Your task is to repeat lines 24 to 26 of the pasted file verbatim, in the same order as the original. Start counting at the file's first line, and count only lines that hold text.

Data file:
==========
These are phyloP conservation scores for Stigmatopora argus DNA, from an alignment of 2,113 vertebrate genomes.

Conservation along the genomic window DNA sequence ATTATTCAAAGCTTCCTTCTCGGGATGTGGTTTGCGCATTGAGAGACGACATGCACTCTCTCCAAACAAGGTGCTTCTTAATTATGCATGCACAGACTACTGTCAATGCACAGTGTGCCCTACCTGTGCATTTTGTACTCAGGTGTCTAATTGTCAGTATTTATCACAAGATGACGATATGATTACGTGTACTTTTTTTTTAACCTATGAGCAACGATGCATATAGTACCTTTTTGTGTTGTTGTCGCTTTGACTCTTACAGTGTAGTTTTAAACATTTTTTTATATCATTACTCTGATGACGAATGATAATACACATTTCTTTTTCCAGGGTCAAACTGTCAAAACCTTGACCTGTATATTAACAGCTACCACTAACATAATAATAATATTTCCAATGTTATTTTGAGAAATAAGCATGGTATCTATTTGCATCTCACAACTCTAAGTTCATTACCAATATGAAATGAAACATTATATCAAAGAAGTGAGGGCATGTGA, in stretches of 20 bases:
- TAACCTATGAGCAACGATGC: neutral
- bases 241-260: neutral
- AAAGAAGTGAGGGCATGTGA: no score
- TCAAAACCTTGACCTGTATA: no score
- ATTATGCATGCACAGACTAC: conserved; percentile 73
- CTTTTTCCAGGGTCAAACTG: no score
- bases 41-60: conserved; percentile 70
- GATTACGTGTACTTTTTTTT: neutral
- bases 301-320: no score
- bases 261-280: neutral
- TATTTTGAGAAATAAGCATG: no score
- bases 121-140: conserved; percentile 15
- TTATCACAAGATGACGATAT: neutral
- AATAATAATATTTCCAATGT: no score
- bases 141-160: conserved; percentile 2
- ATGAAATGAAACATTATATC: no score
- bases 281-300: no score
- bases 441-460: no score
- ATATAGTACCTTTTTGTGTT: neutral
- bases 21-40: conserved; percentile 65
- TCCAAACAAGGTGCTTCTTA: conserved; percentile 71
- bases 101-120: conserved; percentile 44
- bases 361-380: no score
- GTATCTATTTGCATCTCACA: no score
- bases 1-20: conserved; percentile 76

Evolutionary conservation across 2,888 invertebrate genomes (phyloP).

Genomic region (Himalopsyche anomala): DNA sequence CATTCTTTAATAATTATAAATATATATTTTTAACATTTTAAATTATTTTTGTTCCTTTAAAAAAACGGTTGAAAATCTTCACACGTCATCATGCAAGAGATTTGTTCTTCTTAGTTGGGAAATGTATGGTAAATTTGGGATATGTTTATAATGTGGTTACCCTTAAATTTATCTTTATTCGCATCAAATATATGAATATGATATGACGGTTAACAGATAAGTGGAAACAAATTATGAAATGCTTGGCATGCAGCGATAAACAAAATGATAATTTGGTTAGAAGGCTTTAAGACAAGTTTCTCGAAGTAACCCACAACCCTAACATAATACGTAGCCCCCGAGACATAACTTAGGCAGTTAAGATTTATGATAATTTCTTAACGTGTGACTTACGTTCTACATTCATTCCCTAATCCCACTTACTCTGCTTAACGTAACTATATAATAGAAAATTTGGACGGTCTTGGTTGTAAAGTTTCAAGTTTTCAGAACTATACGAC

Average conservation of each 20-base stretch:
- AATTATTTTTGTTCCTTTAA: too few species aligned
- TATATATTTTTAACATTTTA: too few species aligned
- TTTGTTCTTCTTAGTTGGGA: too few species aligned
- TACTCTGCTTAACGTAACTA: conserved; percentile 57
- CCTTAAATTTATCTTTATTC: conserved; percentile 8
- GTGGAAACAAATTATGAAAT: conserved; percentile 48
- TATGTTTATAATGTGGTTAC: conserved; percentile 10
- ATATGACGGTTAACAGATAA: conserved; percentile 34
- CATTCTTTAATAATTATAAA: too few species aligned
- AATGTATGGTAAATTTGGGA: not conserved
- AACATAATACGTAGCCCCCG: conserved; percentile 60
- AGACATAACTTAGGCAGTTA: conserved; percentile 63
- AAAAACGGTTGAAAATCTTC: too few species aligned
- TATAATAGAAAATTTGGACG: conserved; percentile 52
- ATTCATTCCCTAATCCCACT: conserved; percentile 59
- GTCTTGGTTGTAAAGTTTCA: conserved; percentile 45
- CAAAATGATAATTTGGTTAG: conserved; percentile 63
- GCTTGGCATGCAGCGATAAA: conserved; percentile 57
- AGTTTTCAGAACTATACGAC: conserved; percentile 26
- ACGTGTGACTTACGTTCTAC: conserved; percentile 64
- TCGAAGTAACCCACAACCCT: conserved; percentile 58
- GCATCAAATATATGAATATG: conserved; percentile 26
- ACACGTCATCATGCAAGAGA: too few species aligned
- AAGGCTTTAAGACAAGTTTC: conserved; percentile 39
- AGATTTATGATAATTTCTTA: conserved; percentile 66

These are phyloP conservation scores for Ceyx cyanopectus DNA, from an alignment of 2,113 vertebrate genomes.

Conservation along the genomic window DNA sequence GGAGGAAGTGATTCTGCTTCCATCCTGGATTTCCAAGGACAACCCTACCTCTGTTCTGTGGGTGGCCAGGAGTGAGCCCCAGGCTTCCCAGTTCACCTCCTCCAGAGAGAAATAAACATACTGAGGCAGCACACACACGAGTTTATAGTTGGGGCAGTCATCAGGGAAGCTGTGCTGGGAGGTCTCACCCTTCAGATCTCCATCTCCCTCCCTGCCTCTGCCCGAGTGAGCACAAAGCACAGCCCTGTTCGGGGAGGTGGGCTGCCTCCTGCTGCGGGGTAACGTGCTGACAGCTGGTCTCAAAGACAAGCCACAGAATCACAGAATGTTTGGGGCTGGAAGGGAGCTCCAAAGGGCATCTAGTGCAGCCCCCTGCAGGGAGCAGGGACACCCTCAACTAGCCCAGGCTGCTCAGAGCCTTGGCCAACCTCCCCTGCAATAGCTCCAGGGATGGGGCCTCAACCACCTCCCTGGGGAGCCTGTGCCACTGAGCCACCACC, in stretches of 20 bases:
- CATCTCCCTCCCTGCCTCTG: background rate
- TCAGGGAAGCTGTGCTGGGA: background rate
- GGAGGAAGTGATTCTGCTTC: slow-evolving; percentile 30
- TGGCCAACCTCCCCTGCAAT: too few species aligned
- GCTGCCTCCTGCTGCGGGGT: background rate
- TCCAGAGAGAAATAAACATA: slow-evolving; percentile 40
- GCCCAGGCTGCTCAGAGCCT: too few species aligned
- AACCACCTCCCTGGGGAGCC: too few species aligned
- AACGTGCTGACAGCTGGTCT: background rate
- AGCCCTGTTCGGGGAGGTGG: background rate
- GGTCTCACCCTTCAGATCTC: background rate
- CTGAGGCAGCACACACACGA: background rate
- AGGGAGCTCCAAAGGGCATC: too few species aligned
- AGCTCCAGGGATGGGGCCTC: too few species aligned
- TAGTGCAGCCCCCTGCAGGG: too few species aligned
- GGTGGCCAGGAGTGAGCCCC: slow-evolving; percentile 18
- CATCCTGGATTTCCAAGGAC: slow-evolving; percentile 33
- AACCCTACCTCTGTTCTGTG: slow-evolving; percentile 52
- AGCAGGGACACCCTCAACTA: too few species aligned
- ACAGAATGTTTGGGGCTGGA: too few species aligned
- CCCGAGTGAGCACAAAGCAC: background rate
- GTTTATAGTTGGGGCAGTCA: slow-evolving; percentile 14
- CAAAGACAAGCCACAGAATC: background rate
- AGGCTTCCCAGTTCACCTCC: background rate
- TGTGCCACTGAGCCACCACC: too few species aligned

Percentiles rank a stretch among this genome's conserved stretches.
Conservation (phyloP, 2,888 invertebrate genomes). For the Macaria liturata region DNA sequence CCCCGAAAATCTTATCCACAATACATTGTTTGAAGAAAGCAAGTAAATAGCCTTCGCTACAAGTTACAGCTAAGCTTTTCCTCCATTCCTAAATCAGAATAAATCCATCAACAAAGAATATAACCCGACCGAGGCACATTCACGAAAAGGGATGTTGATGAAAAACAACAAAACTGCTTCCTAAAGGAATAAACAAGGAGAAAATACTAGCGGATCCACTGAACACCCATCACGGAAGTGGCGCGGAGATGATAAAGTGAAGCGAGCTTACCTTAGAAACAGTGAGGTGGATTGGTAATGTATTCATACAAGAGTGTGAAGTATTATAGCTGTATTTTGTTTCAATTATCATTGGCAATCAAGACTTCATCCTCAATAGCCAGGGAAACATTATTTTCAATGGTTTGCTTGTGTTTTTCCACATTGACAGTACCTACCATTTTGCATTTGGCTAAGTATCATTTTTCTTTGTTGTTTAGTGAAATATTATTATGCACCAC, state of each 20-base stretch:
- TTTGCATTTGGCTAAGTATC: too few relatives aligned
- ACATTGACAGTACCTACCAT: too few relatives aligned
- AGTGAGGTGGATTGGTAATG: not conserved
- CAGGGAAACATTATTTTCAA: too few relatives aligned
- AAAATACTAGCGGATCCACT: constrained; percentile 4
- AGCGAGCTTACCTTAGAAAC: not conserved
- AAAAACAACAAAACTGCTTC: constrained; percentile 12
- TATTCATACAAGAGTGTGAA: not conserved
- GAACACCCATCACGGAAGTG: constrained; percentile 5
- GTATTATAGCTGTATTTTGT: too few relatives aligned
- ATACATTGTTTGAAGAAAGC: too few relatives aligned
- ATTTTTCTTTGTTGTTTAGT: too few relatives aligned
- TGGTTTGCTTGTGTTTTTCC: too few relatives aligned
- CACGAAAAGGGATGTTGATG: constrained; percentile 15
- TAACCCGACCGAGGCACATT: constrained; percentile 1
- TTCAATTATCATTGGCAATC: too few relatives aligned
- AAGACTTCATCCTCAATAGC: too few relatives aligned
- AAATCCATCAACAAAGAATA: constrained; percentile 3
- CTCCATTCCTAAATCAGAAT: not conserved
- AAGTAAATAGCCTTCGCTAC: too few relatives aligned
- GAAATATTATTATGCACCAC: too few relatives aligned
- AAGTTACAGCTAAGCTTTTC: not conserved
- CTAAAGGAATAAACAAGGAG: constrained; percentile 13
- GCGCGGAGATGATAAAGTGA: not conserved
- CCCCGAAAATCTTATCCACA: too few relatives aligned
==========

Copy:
- bases 101-120: conserved; percentile 44
- bases 361-380: no score
- GTATCTATTTGCATCTCACA: no score